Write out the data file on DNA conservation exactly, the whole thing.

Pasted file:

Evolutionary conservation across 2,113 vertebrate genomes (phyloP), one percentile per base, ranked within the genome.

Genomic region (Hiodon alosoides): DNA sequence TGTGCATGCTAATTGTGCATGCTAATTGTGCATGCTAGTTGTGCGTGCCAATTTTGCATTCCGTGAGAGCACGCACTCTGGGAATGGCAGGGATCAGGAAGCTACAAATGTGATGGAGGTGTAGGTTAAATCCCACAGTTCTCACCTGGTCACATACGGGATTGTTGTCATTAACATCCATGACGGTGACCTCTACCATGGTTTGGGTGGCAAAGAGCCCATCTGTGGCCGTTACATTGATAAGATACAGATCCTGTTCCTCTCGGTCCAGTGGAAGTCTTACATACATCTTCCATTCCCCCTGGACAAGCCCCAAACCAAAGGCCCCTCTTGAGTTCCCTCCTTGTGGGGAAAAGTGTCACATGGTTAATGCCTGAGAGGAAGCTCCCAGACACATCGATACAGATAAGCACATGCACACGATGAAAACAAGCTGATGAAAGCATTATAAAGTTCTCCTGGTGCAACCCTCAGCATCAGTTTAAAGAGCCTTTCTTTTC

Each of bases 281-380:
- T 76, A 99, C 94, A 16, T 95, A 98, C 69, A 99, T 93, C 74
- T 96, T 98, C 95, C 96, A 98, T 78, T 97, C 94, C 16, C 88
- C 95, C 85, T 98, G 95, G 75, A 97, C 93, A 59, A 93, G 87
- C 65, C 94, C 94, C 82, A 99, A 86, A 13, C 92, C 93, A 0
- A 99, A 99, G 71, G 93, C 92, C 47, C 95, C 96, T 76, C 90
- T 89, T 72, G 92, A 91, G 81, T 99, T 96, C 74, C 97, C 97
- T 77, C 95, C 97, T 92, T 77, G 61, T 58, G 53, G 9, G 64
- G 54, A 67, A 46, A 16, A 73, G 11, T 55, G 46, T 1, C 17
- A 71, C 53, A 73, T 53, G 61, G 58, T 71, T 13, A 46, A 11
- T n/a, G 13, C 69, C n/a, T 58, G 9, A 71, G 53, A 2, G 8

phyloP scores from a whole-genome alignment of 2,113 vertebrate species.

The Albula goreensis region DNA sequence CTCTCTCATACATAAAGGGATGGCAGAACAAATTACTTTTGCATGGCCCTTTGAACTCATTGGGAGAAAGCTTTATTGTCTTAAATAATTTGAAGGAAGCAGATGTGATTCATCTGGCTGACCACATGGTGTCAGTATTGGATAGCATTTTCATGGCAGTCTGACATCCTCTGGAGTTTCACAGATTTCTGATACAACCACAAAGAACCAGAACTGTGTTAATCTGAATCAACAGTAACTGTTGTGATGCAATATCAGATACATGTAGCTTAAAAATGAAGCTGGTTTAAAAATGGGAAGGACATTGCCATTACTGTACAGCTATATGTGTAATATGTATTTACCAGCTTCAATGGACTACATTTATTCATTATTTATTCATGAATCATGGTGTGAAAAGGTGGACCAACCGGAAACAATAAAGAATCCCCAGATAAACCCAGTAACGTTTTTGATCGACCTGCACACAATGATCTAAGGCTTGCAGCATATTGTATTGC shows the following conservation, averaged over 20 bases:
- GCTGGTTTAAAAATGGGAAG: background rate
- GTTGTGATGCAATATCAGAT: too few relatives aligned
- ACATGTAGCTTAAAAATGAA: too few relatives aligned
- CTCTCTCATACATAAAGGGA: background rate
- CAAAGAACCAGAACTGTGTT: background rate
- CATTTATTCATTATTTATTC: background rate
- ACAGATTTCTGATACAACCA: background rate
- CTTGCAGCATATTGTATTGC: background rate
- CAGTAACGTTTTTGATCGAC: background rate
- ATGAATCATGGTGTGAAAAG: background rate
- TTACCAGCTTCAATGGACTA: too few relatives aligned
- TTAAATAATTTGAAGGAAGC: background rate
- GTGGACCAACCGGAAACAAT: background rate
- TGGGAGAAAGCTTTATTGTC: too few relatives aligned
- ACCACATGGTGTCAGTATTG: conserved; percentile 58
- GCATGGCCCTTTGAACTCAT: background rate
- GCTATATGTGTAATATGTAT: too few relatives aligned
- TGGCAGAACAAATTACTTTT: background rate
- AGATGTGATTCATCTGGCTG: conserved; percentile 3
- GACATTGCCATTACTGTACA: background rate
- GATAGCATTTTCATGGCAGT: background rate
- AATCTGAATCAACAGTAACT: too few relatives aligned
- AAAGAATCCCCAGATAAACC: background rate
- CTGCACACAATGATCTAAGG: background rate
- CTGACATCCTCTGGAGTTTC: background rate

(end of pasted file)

Evolutionary conservation across 2,113 vertebrate genomes (phyloP), one percentile per base, ranked within the genome.

Genomic region (Hiodon alosoides): DNA sequence TGTGCATGCTAATTGTGCATGCTAATTGTGCATGCTAGTTGTGCGTGCCAATTTTGCATTCCGTGAGAGCACGCACTCTGGGAATGGCAGGGATCAGGAAGCTACAAATGTGATGGAGGTGTAGGTTAAATCCCACAGTTCTCACCTGGTCACATACGGGATTGTTGTCATTAACATCCATGACGGTGACCTCTACCATGGTTTGGGTGGCAAAGAGCCCATCTGTGGCCGTTACATTGATAAGATACAGATCCTGTTCCTCTCGGTCCAGTGGAAGTCTTACATACATCTTCCATTCCCCCTGGACAAGCCCCAAACCAAAGGCCCCTCTTGAGTTCCCTCCTTGTGGGGAAAAGTGTCACATGGTTAATGCCTGAGAGGAAGCTCCCAGACACATCGATACAGATAAGCACATGCACACGATGAAAACAAGCTGATGAAAGCATTATAAAGTTCTCCTGGTGCAACCCTCAGCATCAGTTTAAAGAGCCTTTCTTTTC

Each of bases 281-380:
- T 76, A 99, C 94, A 16, T 95, A 98, C 69, A 99, T 93, C 74
- T 96, T 98, C 95, C 96, A 98, T 78, T 97, C 94, C 16, C 88
- C 95, C 85, T 98, G 95, G 75, A 97, C 93, A 59, A 93, G 87
- C 65, C 94, C 94, C 82, A 99, A 86, A 13, C 92, C 93, A 0
- A 99, A 99, G 71, G 93, C 92, C 47, C 95, C 96, T 76, C 90
- T 89, T 72, G 92, A 91, G 81, T 99, T 96, C 74, C 97, C 97
- T 77, C 95, C 97, T 92, T 77, G 61, T 58, G 53, G 9, G 64
- G 54, A 67, A 46, A 16, A 73, G 11, T 55, G 46, T 1, C 17
- A 71, C 53, A 73, T 53, G 61, G 58, T 71, T 13, A 46, A 11
- T n/a, G 13, C 69, C n/a, T 58, G 9, A 71, G 53, A 2, G 8

phyloP scores from a whole-genome alignment of 2,113 vertebrate species.

The Albula goreensis region DNA sequence CTCTCTCATACATAAAGGGATGGCAGAACAAATTACTTTTGCATGGCCCTTTGAACTCATTGGGAGAAAGCTTTATTGTCTTAAATAATTTGAAGGAAGCAGATGTGATTCATCTGGCTGACCACATGGTGTCAGTATTGGATAGCATTTTCATGGCAGTCTGACATCCTCTGGAGTTTCACAGATTTCTGATACAACCACAAAGAACCAGAACTGTGTTAATCTGAATCAACAGTAACTGTTGTGATGCAATATCAGATACATGTAGCTTAAAAATGAAGCTGGTTTAAAAATGGGAAGGACATTGCCATTACTGTACAGCTATATGTGTAATATGTATTTACCAGCTTCAATGGACTACATTTATTCATTATTTATTCATGAATCATGGTGTGAAAAGGTGGACCAACCGGAAACAATAAAGAATCCCCAGATAAACCCAGTAACGTTTTTGATCGACCTGCACACAATGATCTAAGGCTTGCAGCATATTGTATTGC shows the following conservation, averaged over 20 bases:
- GCTGGTTTAAAAATGGGAAG: background rate
- GTTGTGATGCAATATCAGAT: too few relatives aligned
- ACATGTAGCTTAAAAATGAA: too few relatives aligned
- CTCTCTCATACATAAAGGGA: background rate
- CAAAGAACCAGAACTGTGTT: background rate
- CATTTATTCATTATTTATTC: background rate
- ACAGATTTCTGATACAACCA: background rate
- CTTGCAGCATATTGTATTGC: background rate
- CAGTAACGTTTTTGATCGAC: background rate
- ATGAATCATGGTGTGAAAAG: background rate
- TTACCAGCTTCAATGGACTA: too few relatives aligned
- TTAAATAATTTGAAGGAAGC: background rate
- GTGGACCAACCGGAAACAAT: background rate
- TGGGAGAAAGCTTTATTGTC: too few relatives aligned
- ACCACATGGTGTCAGTATTG: conserved; percentile 58
- GCATGGCCCTTTGAACTCAT: background rate
- GCTATATGTGTAATATGTAT: too few relatives aligned
- TGGCAGAACAAATTACTTTT: background rate
- AGATGTGATTCATCTGGCTG: conserved; percentile 3
- GACATTGCCATTACTGTACA: background rate
- GATAGCATTTTCATGGCAGT: background rate
- AATCTGAATCAACAGTAACT: too few relatives aligned
- AAAGAATCCCCAGATAAACC: background rate
- CTGCACACAATGATCTAAGG: background rate
- CTGACATCCTCTGGAGTTTC: background rate